With music degrees spanning two continents and six albums under her belt, Sara Pajunen’s talents run deep. A violinist, vocalist, composer, improviser and audio-visual artist, she weaves both her Finnish and American roots together into multimedia projects that encourage listeners to reflect on history, power and identity.

She’s based in Minnesota, but is a familiar face in New England; she holds a Master’s degree in Music in Contemporary Improvisation from the New England Conservatory. Now, she’s making her return for the Boston Symphony Orchestra’s Music of the Midnight Sun festival. She’s kicking off the two-week-long celebration of Nordic music on Feb. 28 with a free performance and panel discussion. 

Pajunen joined GBH’s All Things Considered host Arun Rath to discuss her art. What follows is a lightly edited transcript of their conversation.

Arun Rath: Before we get into the festival, I want to talk more about your background. You were born in the U.S. but are of Finnish background. How much was that kind of music around for you when you were growing up?

Sara Pajunen: Quite a bit. I grew up playing Western classical music in northern Minnesota, but my violin teacher was from Finland, so I was pretty steeped in Finnish folk music as a child. My dad’s first language was Finnish, and there’s a very strong Finnish contingent in the area of the country where I’m from.

Rath: So, even though it was classical, it wasn’t all [Finnish composer Jean] Sibelius; it was a lot of folk music.

Pajunen: Yes, a lot of folk music. I traveled to Finland for the first time when I was eight and went pretty regularly after that to perform.

Rath: All I know of Finnish folk music is what’s been filtered through classical composers. What’s it actually like in the real world?

Pajunen: There are a couple of different Finnish folk music traditions. There’s an older tradition that’s pre-Christian and involves some of what we call archaic instruments, like the national instrument of Finland, the kantele, which is a plucked zither.

Then, we have the newer folk music that comes from the other Nordic countries and involves the accordion, fiddle and things like that. The music is community-based and used for ceremonies.

Rath: Your own music is thoroughly contemporary, progressive and experimental, but you use these ancestral roots—I’ve heard you say—with a kind of reverence.

Pajunen: Absolutely. I think the American story is one of a loss of roots, no matter what contingent of Americans we come from. It’s very important for me to connect back to my ancestry throughout generations and hundreds of years to feel really grounded and in place. I work a lot with landscapes and connections to Earth in my work, as well.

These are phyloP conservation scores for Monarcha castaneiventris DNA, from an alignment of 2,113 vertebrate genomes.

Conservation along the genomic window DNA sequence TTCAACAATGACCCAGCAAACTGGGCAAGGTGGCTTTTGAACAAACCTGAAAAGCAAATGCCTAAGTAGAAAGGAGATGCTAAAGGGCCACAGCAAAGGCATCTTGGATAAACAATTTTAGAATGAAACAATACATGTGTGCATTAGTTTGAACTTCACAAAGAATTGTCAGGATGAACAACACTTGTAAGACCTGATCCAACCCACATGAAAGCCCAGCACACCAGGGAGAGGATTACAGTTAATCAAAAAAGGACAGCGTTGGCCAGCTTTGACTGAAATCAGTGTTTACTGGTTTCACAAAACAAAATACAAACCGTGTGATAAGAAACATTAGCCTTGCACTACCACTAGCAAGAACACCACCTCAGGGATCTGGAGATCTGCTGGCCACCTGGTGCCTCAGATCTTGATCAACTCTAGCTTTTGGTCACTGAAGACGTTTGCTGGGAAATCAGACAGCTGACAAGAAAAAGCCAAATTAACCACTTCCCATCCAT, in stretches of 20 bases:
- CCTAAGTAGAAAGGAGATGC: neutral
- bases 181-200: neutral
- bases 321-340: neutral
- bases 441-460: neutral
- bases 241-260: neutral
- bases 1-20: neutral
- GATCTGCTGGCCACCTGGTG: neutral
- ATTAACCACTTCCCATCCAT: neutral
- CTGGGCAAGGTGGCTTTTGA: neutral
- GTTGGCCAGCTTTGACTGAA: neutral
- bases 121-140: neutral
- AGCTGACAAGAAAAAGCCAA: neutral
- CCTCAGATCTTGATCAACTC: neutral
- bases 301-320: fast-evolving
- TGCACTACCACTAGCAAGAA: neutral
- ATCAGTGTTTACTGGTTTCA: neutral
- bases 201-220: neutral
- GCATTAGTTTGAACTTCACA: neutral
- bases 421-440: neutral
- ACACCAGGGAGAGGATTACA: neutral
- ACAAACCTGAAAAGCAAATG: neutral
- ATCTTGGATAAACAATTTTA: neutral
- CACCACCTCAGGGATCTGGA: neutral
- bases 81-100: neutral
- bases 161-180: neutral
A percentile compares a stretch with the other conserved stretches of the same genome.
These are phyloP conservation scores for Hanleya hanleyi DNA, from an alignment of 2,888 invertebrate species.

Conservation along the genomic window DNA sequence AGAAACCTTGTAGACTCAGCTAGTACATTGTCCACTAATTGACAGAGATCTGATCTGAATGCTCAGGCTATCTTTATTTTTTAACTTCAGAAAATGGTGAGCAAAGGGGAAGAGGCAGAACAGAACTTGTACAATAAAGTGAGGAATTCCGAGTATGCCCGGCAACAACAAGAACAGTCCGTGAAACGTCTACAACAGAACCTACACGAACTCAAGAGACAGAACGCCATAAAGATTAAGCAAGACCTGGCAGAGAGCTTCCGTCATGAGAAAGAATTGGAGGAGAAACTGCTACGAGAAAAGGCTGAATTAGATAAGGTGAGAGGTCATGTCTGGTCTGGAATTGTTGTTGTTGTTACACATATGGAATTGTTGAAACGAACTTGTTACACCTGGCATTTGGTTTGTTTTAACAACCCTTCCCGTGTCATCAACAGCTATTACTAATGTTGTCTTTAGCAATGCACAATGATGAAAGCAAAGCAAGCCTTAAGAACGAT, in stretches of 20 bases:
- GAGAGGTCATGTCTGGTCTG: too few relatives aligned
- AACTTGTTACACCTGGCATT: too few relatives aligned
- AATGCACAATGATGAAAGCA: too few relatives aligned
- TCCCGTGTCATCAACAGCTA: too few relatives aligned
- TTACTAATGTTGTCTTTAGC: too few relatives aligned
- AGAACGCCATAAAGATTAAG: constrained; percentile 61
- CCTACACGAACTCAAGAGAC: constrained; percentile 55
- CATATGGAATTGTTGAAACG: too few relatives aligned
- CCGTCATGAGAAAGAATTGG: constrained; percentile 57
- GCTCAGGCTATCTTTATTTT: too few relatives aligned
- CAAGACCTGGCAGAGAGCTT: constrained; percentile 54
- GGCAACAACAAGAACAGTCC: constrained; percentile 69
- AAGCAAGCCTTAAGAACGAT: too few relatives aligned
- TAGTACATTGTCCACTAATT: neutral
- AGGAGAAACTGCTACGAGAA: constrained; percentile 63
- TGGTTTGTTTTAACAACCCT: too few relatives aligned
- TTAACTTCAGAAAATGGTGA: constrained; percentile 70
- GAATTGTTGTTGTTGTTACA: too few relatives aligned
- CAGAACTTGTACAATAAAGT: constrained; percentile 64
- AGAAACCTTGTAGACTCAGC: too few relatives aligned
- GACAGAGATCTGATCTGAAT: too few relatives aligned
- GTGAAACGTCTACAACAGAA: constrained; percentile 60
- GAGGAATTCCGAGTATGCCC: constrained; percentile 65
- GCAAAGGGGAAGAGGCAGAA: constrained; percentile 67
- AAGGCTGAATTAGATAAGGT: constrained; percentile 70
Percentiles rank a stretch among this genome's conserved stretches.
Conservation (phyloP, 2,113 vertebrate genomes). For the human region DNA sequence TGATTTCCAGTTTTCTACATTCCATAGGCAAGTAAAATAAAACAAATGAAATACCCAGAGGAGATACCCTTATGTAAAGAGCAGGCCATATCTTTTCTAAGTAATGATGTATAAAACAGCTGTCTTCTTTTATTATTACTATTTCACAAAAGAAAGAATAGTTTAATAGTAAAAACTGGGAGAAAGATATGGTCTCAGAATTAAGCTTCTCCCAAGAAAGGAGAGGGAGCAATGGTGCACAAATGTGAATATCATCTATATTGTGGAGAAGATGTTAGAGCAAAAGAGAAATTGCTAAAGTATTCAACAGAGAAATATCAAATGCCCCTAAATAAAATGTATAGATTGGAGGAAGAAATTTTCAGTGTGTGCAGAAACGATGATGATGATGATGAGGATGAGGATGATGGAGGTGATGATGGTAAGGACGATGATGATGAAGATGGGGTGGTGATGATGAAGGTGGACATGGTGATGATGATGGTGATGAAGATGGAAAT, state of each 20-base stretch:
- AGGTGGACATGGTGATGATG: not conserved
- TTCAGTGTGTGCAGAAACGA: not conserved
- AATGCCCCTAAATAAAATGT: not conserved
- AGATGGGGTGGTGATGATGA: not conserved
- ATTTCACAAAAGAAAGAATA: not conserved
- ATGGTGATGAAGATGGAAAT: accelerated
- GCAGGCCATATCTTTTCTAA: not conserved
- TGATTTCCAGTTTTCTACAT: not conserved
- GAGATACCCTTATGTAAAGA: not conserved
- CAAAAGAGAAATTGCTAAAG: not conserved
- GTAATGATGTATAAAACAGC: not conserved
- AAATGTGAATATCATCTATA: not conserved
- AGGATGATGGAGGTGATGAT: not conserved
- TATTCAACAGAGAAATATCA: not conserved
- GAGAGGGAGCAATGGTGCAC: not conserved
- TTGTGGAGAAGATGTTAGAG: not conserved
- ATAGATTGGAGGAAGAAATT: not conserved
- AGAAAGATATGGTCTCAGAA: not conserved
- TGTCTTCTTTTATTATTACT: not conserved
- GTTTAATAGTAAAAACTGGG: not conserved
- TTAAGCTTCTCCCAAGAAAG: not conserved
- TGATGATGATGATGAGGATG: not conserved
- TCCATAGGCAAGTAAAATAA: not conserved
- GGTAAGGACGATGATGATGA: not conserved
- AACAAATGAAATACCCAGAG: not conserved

Rath: I’ve seen you use the term “ancestor worship” which seems to indicate a really deep reverence. Could you tell us what you mean?

Pajunen: I think cultures around the world traditionally really revere ancestors. It was a way of keeping connected with your lineage and connected to the Earth and keep us grounded. I felt that in the United States—especially in European-American culture in the United States—we’ve really lost that connection.

That was highlighted for me when I made a trip back to Finland a year or so ago and visited cemeteries where I found some of my relatives—even one accidentally—and saw how much reverence there still was for those who have come before us, in contrast to the cemeteries where my ancestors in the United States are buried.

Rath: I’ve actually spent some time in Finland; I’ve got an uncle who lives there and a Finnish cousin. One of the things that is so striking—and maybe we can talk about this in terms of the music at the Midnight Sun festival—especially in the far northern parts, people are really connected with the land. It seems like everybody and it’s a magical quality.

Pajunen: Yes, I agree. I lived in Finland for four years. I miss it a lot. I would call myself a forest person. I really love to be in the forest. I think that is inside of me through generations.

I come from an area of Minnesota that has been decimated by strip mining, an iron ore region, so that’s been a large part of my work over the past few years—exploring how the landscape around us changes our relationship with the earth.

Rath: Tell us about the music people will get to experience.

Pajunen: I’ve been invited here to perform some Finnish folk music tonight in conjunction with a panel discussion, titled “Light, Loneliness and Creativity.” Not only are we experiencing a lot of contemporary Nordic composers through the programming at BSO this week, but you’ll hear the folk element as well. They’re all connected.

Rath: How would you say this ties in with your past work that we’ve talked about?

Pajunen: I think that we’re all becoming more aware of our histories now in a post-COVID world. We’re paying much more attention to our connection with each other and to the land, and we’re being more honest about the stories we’ve told ourselves.